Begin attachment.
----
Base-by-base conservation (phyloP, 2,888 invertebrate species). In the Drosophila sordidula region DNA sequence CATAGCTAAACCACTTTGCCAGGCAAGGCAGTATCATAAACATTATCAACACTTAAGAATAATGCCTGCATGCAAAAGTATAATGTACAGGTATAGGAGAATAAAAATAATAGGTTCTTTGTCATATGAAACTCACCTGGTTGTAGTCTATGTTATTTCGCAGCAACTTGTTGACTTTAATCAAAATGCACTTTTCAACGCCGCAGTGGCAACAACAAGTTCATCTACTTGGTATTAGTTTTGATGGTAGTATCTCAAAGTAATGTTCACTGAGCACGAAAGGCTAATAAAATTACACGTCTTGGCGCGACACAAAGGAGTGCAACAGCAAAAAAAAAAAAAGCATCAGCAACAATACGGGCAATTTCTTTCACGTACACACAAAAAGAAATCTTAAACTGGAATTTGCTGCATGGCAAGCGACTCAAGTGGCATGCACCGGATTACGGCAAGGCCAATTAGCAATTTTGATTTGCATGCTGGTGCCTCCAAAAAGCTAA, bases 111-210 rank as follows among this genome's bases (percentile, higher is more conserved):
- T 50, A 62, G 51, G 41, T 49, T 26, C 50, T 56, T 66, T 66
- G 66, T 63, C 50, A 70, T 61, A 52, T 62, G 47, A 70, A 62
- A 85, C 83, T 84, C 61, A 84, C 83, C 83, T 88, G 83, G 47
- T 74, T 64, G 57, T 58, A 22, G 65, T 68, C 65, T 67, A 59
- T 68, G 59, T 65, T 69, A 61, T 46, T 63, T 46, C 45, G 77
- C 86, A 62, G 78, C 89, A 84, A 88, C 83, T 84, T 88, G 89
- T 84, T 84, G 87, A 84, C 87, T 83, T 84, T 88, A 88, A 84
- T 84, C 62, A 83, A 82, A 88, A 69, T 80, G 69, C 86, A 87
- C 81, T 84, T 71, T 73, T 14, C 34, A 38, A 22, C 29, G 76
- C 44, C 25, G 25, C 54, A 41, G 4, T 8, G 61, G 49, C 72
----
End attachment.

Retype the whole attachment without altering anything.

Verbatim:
Base-by-base conservation (phyloP, 2,888 invertebrate species). In the Drosophila sordidula region DNA sequence CATAGCTAAACCACTTTGCCAGGCAAGGCAGTATCATAAACATTATCAACACTTAAGAATAATGCCTGCATGCAAAAGTATAATGTACAGGTATAGGAGAATAAAAATAATAGGTTCTTTGTCATATGAAACTCACCTGGTTGTAGTCTATGTTATTTCGCAGCAACTTGTTGACTTTAATCAAAATGCACTTTTCAACGCCGCAGTGGCAACAACAAGTTCATCTACTTGGTATTAGTTTTGATGGTAGTATCTCAAAGTAATGTTCACTGAGCACGAAAGGCTAATAAAATTACACGTCTTGGCGCGACACAAAGGAGTGCAACAGCAAAAAAAAAAAAAGCATCAGCAACAATACGGGCAATTTCTTTCACGTACACACAAAAAGAAATCTTAAACTGGAATTTGCTGCATGGCAAGCGACTCAAGTGGCATGCACCGGATTACGGCAAGGCCAATTAGCAATTTTGATTTGCATGCTGGTGCCTCCAAAAAGCTAA, bases 111-210 rank as follows among this genome's bases (percentile, higher is more conserved):
- T 50, A 62, G 51, G 41, T 49, T 26, C 50, T 56, T 66, T 66
- G 66, T 63, C 50, A 70, T 61, A 52, T 62, G 47, A 70, A 62
- A 85, C 83, T 84, C 61, A 84, C 83, C 83, T 88, G 83, G 47
- T 74, T 64, G 57, T 58, A 22, G 65, T 68, C 65, T 67, A 59
- T 68, G 59, T 65, T 69, A 61, T 46, T 63, T 46, C 45, G 77
- C 86, A 62, G 78, C 89, A 84, A 88, C 83, T 84, T 88, G 89
- T 84, T 84, G 87, A 84, C 87, T 83, T 84, T 88, A 88, A 84
- T 84, C 62, A 83, A 82, A 88, A 69, T 80, G 69, C 86, A 87
- C 81, T 84, T 71, T 73, T 14, C 34, A 38, A 22, C 29, G 76
- C 44, C 25, G 25, C 54, A 41, G 4, T 8, G 61, G 49, C 72